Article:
Q: My daughter got married a few days ago. She asked me to sign my will and trust before
the wedding. But the lawyer won't let me do. He scheduled about week after her wedding. I am still not signed yet.
I worry what make a difference. I her parter has a will and already signed or his own money.
I would like to know what makes difference.
There is a concept in marital law about "separate property of each spouse, meaning property acquired by each prior to the marriage, or by will or gift after the marriage.
A will transfers no property until the death of the testator, and until then, can always be changed so long as the testator has the "testamentary capacity" to make a will.
You don't say whether your trust is revocable or irrevocable. If it's irrevocable, then transfers to the trust cannot be taken back by the donor/transferor. That results in a present gift/transfer to the trust beneficiaries, so the time of the transfer may have significance in various ways, but not in the marital law world.
In other words, I think your daughter's rush to effect the transfers to the trust and signatures to the will is unjustified.
A: Not sure why your daughter was rushing you to sign a Will or Trust prior to her wedding. And it is unclear if it is your attorney or her attorney that advised to wait until after the wedding to sign your documents (and has not scheduled the signing yet). I would step back, take a deep breath and make sure the draft Will and Trust accomplish what you want before you sign them, and ask any questions you might have before you sign them. If there are concerns or questions about what happens if you gift assets to your daughter now (after she is married) or if she inherits your assets from you in the future, and then gets divorced at some time in the future, you can revise your draft Will and Trust to deal with that issue (before you sign these new documents), and you can also request that your daughter and her new spouse sign a Post Nuptial Agreement before you sign your new documents.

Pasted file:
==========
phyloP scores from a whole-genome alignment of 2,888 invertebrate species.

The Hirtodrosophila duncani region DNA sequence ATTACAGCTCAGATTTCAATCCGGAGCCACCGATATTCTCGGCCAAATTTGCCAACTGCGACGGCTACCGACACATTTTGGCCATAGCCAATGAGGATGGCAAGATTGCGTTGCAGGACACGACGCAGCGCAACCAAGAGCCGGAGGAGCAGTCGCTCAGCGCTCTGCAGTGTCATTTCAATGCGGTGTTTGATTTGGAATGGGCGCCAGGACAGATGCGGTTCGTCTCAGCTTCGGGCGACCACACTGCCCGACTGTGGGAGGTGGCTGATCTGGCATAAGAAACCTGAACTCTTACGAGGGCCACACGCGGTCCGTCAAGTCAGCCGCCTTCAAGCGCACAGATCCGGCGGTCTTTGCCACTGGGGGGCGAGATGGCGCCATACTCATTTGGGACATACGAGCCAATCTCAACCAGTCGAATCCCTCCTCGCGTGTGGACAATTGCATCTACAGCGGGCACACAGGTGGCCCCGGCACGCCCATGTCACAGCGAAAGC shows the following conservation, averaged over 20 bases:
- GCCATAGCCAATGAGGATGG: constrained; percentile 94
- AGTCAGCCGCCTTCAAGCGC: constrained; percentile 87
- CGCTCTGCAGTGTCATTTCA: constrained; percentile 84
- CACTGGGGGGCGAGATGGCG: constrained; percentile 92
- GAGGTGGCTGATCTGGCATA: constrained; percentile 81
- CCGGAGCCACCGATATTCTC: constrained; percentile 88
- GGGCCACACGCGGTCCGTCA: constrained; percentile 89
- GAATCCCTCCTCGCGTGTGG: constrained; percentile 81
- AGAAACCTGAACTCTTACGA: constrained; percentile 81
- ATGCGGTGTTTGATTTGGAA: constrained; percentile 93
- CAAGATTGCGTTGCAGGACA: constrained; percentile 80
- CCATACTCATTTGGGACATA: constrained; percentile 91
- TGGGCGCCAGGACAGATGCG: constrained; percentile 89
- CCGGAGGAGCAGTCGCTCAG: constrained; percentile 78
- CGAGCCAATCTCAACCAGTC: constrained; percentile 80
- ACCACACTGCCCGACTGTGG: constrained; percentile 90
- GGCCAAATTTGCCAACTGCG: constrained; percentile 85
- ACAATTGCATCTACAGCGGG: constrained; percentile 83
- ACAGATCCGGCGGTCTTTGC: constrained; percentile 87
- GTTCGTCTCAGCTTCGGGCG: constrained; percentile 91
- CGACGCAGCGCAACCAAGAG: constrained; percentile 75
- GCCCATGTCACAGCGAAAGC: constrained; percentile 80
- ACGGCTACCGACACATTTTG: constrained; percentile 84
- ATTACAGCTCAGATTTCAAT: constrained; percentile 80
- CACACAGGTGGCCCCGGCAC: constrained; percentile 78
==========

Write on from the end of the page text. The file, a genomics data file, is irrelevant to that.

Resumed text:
Justia Ask a Lawyer is a forum for consumers to get answers to basic legal questions. Any information sent through Justia Ask a Lawyer is not secure and is done so on a non-confidential basis only.
The use of this website to ask questions or receive answers does not create an attorney–client relationship between you and Justia, or between you and any attorney who receives your information or responds to your questions, nor is it intended to create such a relationship. Additionally, no responses on this forum constitute legal advice, which must be tailored to the specific circumstances of each case. You should not act upon information provided in Justia Ask a Lawyer without seeking professional counsel from an attorney admitted or authorized to practice in your jurisdiction. Justia assumes no responsibility to any person who relies on information contained on or received through this site and disclaims all liability in respect to such information.
Justia cannot guarantee that the information on this website (including any legal information provided by an attorney through this service) is accurate, complete, or up-to-date. While we intend to make every attempt to keep the information on this site current, the owners of and contributors to this site make no claims, promises or guarantees about the accuracy, completeness or adequacy of the information contained in or linked to from this site.